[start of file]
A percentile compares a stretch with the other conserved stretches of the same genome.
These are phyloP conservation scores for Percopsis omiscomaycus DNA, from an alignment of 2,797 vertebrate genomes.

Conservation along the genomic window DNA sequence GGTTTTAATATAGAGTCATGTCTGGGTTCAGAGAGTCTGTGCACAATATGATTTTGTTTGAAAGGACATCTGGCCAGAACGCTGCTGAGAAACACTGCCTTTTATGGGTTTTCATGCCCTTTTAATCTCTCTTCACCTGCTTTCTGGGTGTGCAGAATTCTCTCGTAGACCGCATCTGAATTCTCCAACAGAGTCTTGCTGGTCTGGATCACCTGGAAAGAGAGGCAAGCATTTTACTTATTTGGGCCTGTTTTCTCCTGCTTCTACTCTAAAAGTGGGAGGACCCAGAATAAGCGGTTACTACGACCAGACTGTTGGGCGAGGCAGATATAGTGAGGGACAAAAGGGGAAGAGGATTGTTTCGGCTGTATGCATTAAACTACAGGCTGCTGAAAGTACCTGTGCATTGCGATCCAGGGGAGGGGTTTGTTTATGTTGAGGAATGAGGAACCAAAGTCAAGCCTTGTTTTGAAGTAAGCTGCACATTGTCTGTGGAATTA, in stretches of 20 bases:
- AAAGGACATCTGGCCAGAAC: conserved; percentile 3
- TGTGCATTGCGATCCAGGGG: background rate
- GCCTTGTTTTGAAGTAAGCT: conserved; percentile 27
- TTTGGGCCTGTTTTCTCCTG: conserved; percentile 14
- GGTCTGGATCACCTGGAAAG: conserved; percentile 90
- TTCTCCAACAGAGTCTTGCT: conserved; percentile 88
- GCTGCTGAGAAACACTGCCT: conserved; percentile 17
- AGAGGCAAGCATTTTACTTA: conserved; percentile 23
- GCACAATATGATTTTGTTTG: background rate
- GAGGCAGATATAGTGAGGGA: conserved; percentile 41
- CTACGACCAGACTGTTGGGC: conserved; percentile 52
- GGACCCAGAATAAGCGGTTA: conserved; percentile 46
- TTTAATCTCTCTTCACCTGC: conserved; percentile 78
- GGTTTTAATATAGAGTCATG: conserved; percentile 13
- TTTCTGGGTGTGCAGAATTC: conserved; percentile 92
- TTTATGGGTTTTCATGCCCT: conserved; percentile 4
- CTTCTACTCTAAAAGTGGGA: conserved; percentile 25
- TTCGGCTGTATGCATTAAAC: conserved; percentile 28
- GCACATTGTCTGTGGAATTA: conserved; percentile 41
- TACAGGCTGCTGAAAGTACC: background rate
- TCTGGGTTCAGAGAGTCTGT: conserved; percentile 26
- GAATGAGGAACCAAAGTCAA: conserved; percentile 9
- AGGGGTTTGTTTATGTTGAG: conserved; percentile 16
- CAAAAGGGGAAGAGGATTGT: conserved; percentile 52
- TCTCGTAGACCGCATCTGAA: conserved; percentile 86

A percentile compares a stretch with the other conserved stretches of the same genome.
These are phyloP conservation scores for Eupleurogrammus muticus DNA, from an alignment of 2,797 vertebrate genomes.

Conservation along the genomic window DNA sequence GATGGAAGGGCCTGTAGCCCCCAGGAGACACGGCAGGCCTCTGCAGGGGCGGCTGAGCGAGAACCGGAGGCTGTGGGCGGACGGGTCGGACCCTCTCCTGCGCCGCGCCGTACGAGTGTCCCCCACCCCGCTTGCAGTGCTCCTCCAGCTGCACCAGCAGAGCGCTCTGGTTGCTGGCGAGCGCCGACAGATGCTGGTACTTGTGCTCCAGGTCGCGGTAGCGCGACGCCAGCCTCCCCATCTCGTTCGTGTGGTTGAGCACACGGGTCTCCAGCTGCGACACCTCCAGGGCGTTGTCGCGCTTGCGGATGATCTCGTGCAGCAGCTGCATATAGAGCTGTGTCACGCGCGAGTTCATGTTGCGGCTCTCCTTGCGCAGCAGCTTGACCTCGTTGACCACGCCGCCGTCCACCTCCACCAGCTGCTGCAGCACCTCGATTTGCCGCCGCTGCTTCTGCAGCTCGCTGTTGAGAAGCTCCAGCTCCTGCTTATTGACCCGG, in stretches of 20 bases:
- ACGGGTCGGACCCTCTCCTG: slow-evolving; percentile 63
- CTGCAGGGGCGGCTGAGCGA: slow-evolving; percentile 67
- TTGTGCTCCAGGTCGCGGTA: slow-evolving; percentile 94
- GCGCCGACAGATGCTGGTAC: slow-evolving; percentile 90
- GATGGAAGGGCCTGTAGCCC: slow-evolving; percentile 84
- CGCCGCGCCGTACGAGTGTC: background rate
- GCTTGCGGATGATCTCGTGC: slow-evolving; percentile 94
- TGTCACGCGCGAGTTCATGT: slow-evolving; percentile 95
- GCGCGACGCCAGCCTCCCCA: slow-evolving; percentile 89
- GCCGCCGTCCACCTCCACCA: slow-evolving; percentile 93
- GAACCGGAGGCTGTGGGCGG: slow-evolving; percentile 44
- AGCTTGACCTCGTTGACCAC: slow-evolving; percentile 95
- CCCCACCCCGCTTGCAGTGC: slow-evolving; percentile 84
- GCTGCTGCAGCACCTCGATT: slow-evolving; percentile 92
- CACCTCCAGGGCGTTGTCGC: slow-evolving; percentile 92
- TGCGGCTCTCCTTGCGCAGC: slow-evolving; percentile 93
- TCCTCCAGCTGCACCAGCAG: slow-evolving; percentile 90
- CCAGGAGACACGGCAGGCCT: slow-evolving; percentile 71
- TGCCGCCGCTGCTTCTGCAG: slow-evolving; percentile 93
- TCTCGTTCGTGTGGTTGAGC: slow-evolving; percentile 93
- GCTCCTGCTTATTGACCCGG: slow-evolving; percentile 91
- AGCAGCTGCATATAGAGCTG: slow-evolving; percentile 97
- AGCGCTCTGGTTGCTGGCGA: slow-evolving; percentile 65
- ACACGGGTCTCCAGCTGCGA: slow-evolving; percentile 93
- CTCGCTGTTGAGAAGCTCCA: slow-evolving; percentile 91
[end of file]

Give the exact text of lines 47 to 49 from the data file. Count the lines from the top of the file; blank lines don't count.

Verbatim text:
- TGCGGCTCTCCTTGCGCAGC: slow-evolving; percentile 93
- TCCTCCAGCTGCACCAGCAG: slow-evolving; percentile 90
- CCAGGAGACACGGCAGGCCT: slow-evolving; percentile 71